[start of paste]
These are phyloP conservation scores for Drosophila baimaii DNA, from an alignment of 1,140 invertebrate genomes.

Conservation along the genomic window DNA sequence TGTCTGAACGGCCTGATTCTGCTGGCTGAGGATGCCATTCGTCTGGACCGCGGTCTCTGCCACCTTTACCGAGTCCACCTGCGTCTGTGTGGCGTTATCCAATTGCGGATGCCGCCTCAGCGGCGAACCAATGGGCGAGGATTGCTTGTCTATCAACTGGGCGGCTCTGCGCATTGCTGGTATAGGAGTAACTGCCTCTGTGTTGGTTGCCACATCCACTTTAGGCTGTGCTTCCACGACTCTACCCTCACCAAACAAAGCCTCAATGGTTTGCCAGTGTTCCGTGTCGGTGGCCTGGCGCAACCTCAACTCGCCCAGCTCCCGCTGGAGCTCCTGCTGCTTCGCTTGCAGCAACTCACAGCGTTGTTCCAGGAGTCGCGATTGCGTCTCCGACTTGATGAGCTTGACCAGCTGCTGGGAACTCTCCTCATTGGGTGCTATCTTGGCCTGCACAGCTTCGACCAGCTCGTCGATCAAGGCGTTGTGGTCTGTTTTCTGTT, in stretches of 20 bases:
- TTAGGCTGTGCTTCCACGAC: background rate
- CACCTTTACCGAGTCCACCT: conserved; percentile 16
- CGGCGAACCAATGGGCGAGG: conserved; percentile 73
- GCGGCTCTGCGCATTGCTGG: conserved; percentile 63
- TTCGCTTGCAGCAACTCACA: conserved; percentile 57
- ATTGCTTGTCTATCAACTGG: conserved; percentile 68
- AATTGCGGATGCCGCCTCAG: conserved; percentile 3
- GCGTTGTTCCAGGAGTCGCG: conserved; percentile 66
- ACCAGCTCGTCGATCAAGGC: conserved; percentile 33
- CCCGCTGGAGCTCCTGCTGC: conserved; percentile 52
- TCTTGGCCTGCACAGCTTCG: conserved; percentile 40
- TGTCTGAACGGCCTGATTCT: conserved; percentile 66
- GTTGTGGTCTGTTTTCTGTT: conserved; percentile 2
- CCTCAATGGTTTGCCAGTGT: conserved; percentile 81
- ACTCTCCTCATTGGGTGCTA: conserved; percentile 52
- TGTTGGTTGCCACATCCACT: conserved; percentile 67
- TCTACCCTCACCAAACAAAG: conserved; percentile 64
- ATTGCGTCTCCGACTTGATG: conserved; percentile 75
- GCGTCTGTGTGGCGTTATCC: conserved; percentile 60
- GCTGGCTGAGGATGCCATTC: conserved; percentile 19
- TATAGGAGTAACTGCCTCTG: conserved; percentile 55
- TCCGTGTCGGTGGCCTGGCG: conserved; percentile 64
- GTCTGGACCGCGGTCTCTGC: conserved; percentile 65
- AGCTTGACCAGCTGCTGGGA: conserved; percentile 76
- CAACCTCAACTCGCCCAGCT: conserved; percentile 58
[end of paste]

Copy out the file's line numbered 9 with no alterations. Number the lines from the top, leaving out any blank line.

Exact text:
- AATTGCGGATGCCGCCTCAG: conserved; percentile 3